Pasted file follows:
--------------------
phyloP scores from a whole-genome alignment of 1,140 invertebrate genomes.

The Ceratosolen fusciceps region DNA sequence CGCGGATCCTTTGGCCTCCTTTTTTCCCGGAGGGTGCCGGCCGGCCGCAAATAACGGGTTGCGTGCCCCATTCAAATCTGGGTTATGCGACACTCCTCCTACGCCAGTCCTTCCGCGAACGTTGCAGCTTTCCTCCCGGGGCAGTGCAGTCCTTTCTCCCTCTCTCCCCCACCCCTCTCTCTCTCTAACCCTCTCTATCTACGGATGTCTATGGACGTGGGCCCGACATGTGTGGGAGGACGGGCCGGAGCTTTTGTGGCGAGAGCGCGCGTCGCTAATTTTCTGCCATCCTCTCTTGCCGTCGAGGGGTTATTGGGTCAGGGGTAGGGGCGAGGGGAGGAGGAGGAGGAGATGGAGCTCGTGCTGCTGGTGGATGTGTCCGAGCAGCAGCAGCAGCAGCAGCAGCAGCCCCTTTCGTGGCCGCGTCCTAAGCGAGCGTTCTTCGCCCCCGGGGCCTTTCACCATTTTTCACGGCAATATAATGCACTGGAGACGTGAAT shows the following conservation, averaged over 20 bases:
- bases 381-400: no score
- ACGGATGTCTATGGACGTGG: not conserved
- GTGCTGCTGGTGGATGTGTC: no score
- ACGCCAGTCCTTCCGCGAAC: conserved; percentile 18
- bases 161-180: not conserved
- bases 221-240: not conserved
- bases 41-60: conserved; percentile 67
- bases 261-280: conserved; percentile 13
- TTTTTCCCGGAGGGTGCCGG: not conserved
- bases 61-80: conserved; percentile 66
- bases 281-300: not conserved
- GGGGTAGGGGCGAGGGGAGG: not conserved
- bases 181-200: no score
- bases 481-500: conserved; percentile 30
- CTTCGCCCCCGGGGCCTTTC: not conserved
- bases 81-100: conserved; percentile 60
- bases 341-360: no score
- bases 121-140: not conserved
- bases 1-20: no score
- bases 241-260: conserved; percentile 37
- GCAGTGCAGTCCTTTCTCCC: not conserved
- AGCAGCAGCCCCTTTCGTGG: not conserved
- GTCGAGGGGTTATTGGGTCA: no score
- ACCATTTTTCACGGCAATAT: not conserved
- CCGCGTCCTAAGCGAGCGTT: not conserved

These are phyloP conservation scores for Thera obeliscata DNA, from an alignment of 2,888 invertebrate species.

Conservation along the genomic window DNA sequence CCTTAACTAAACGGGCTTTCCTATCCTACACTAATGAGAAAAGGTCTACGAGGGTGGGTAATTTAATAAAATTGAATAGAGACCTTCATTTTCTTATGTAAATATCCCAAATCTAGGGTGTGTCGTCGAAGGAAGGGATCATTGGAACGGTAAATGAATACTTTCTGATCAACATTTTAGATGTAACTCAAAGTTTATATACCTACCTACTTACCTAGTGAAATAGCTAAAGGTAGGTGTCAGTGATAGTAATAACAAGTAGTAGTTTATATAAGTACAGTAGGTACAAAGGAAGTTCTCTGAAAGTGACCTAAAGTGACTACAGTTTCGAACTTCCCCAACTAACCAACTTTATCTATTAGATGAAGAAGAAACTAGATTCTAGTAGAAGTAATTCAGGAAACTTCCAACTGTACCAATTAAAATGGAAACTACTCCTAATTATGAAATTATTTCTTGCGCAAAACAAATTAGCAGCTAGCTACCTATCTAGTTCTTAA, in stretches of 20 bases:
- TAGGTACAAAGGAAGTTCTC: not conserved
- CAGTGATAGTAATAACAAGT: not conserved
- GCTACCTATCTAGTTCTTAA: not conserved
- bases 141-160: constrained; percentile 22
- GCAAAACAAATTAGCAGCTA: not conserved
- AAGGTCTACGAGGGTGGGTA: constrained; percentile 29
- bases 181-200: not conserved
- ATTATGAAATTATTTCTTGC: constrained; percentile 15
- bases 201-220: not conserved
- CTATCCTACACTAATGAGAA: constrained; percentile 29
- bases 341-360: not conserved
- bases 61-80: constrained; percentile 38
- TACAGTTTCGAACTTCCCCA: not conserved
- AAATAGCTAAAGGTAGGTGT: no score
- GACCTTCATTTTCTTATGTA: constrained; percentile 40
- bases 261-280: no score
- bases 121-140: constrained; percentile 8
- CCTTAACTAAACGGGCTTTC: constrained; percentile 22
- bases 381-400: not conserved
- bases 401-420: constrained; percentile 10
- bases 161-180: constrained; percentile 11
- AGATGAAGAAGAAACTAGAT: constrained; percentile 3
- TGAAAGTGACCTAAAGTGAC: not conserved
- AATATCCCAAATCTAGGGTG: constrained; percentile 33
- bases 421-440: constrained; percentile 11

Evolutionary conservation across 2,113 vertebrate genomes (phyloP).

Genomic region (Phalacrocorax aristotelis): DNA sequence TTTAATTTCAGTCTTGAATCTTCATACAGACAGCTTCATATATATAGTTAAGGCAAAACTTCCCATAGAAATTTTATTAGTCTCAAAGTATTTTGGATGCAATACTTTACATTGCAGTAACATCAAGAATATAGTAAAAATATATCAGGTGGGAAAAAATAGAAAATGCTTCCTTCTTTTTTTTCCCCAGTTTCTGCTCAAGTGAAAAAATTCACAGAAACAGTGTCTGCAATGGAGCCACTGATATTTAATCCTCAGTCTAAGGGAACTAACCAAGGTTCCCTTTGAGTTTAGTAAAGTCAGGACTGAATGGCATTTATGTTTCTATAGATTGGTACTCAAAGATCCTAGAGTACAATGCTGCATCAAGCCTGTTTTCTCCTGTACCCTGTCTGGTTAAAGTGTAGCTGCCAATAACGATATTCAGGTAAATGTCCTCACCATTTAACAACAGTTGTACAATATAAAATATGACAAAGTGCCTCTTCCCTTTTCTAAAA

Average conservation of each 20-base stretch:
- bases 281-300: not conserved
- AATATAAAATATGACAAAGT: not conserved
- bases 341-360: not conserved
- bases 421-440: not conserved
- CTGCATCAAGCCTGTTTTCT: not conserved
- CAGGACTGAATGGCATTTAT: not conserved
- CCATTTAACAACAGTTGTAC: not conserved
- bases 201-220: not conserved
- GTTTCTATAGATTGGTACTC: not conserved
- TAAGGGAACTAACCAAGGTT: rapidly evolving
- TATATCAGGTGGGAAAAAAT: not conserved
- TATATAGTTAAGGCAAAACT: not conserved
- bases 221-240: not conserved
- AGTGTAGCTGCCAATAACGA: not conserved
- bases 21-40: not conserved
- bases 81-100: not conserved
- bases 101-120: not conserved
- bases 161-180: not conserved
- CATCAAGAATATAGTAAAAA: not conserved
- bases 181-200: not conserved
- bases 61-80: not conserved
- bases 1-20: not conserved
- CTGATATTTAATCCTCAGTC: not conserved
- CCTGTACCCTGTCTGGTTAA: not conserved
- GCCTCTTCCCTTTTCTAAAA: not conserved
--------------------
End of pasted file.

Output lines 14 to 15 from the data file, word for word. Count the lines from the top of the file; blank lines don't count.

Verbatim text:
- GGGGTAGGGGCGAGGGGAGG: not conserved
- bases 181-200: no score